The Washington Capitals have signed Jakub Vrana to a bridge deal, inking the young forward for two years. The deal will carry an average annual value of $3.35MM. GM Brian MacLellan released a short statement:
Jakub is a highly skilled player with a tremendous upside and is a big part of our future. We are pleased with his development the past two seasons and are looking forward for him to continue to develop and reach his full potential with our organization.
Vrana, 23, was the most important RFA the Capitals had this summer, and one that should be a key part of their team for years to come. After giving them just a taste of his offensive ability in 2017-18 by scoring 13 goals and 27 points in the regular season, the following year came as a breakout for the Czech forward. Scoring 24 goals Vrana finished third on the team behind only Alex Ovechkin (51 goals) and T.J. Oshie (25) and locked himself into the second-line left wing spot. Picked 13th overall in the 2014 draft, it’s obvious he has an even higher ceiling than what he has shown and should only get better throughout this two-year bridge deal.
A short-term contract like this was necessary for the Capitals as they try to navigate a tricky salary cap situation. After signing Vrana they sit just $935K under the cap ceiling with two restricted free agents left to sign in Chandler Stephenson and Christian Djoos, meaning they simply couldn’t have gone longer with his bridge deal. Buying out any of his unrestricted free agent years for instance would have meant a huge cap increase, something that Vrana likely wasn’t too keen on either.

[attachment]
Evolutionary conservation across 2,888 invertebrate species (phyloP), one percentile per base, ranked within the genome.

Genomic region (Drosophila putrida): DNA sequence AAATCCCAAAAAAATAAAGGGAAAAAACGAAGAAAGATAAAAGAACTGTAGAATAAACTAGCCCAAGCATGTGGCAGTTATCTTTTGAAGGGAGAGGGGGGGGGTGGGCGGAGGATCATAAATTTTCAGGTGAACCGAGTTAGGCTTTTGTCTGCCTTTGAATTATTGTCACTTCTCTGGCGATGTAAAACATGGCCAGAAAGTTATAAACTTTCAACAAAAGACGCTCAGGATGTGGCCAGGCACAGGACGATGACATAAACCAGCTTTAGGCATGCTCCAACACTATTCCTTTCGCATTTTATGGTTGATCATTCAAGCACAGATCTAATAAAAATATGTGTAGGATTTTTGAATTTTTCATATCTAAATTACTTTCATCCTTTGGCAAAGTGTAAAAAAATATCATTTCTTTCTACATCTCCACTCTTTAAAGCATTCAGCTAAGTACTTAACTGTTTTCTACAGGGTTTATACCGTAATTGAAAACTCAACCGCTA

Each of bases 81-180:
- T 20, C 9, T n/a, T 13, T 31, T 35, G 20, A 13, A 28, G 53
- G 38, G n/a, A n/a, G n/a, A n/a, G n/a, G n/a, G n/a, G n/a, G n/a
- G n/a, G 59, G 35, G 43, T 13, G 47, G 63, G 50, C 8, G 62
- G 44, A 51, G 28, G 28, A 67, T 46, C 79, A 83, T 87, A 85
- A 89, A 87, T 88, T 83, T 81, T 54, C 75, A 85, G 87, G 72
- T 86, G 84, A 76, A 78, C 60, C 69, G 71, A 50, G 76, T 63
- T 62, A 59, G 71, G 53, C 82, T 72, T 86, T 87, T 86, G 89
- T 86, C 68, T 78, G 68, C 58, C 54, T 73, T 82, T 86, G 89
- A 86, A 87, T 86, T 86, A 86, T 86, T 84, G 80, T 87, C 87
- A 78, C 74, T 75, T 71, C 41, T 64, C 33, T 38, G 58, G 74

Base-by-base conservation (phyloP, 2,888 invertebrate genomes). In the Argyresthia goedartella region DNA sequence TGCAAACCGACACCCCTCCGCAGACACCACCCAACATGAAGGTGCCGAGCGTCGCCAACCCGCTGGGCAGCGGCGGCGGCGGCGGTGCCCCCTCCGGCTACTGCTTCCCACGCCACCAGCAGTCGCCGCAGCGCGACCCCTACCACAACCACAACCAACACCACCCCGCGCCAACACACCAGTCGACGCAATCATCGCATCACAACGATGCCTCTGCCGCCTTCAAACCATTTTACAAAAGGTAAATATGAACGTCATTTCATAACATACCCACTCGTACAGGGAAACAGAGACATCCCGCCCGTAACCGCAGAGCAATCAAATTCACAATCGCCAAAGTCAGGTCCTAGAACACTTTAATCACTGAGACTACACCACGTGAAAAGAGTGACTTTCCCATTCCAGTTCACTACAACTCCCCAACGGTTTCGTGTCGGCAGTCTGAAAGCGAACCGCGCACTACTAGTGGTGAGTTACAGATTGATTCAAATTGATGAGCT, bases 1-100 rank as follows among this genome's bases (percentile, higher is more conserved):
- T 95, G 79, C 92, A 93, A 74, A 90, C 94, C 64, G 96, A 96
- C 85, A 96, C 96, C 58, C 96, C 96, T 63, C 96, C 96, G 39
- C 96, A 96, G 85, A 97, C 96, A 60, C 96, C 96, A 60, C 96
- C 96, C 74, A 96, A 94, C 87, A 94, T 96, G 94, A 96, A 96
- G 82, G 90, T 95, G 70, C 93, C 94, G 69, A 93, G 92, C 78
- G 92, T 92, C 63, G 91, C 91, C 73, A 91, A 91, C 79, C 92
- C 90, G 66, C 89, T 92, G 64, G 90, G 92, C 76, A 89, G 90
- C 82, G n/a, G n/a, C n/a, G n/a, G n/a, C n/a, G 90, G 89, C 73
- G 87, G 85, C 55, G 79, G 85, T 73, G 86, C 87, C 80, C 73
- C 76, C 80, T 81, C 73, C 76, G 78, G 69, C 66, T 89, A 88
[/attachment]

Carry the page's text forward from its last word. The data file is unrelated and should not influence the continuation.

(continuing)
Though he’ll still be a restricted free agent at the end of this contract, Vrana will be under team control for just two more seasons meaning his next contract will be quite the raise if he continues on this development path. With Braden Holtby and Nicklas Backstrom both unrestricted free agents next summer, the Capitals needed this two-year term to give them some cost certainty. It’s going to be tight if the team wants to re-sign both veteran players, but with another cap increase (however small) coming next summer the possibility still exists.
Today is about Vrana though, and securing a solid contract that at worst puts him in a great spot for arbitration hearings in 2021. An increased role in 2019-20 isn’t out of the question, and more powerplay time could easily result in a career-high in points.